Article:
Justin Trudeau says companies can get wage subsidies by documenting 15 percent decline in revenues in March

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      In his morning COVID-19 briefing to journalists, Canada's prime minister revealed that the government has refined the qualifications for organizations seeking wage subsidies.

      Justin Trudeau acknowledged that a previous directive—requiring a 30 percent monthly decline in revenue on a year-to-year basis—was not flexible enough for startups, nonprofits, and new businesses.

      So today, he said that companies can qualify if their revenues fell 15 percent in March. 

      They have an option to compare March revenue figures with those in January and February rather than having to contrast this with March 2019 revenues.

      In addition, Trudeau said that nonprofit organizations and registered charities have the option of including or excluding government revenues in their revenue comparisons.

      The wage subsidy will deliver up to $847 per week per employee, retroactive to March 15.

      Trudeau declared that he hopes organizations that obtain these public subsidies rehire laid-off workers.

      Tomorrow (April 9), Statistics Canada is expected to release the country's employment numbers for the first time since the pandemic was declared.

      "We're facing a unique challenge," Trudeau said.

      On April 7, Alberta premier Jason Kenney said that the unemployment rate in his province could reach 25 percent—a number not seen in Canada since the Great Depression of the 1930s.

      In the meantime, Trudeau also pledged that the government would provide subsidies of up to 100 percent for employers who hire students as part of the Canada Summer Jobs program.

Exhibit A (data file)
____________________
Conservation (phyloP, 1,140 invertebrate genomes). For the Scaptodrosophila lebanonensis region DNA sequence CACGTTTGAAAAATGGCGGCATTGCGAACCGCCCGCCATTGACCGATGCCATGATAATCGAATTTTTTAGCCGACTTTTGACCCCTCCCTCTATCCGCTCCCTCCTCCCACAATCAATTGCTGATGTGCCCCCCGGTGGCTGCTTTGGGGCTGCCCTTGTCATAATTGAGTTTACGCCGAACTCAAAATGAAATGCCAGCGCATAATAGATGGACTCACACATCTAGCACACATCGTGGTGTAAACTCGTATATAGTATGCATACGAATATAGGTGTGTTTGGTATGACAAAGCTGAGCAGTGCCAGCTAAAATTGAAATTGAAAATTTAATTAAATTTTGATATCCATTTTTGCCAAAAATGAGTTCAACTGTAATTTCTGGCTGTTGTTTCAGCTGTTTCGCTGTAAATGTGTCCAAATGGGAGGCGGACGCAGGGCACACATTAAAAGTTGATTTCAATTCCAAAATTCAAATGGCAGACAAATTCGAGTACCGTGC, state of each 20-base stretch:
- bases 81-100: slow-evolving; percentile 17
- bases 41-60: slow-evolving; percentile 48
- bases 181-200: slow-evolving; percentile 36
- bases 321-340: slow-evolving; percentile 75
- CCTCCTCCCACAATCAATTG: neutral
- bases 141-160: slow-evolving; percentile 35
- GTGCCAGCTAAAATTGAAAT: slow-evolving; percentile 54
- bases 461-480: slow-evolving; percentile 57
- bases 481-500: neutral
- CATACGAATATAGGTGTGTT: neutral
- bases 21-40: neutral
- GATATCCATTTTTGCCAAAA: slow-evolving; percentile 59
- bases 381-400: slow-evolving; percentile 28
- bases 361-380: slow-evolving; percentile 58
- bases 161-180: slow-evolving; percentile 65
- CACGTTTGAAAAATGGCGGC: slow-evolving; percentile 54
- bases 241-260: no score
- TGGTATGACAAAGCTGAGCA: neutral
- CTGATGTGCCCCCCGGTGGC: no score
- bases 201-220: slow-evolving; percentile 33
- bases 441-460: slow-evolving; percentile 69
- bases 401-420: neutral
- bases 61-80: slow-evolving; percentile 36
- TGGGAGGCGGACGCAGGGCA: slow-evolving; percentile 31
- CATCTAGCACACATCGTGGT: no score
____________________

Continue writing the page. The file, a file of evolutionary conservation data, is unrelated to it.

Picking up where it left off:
The prime minister said job placements under this program would be extended until winter and that businesses could hire students on a part-time basis.

      He noted that it's difficult for people of all ages to find work, but it's particularly hard for young people, who need work experience as well as income to cover living and educational costs.

      "I want to be clear: we will be doing more," Trudeau promised.

      He also took a couple of minutes to extend best wishes to the Jewish community on the first day of Passover. It's an eight-day festival commemorating the liberation of Israelites from slavery in ancient Egypt.

      U.S.-made 95 masks shipped north

      Near the end of his session with reporters, Trudeau revealed that a half-million N95 masks arrived in Canada overnight from Minnesota-based 3M.

      "They will be distributed across the country where they're needed," the prime minister said.

      The shipment of masks came after the federal government persuaded the Trump administration to back away from a declaration that no N95 masks would be exported from the United States.

      When Trump initially made the statement, one of his Canadian allies, Ontario premier Doug Ford, declared that the decision was "unacceptable".

      Later today, there will be a federal cabinet meeting, which many ministers will attend by phone.

      Trudeau, however, will be attending in-person.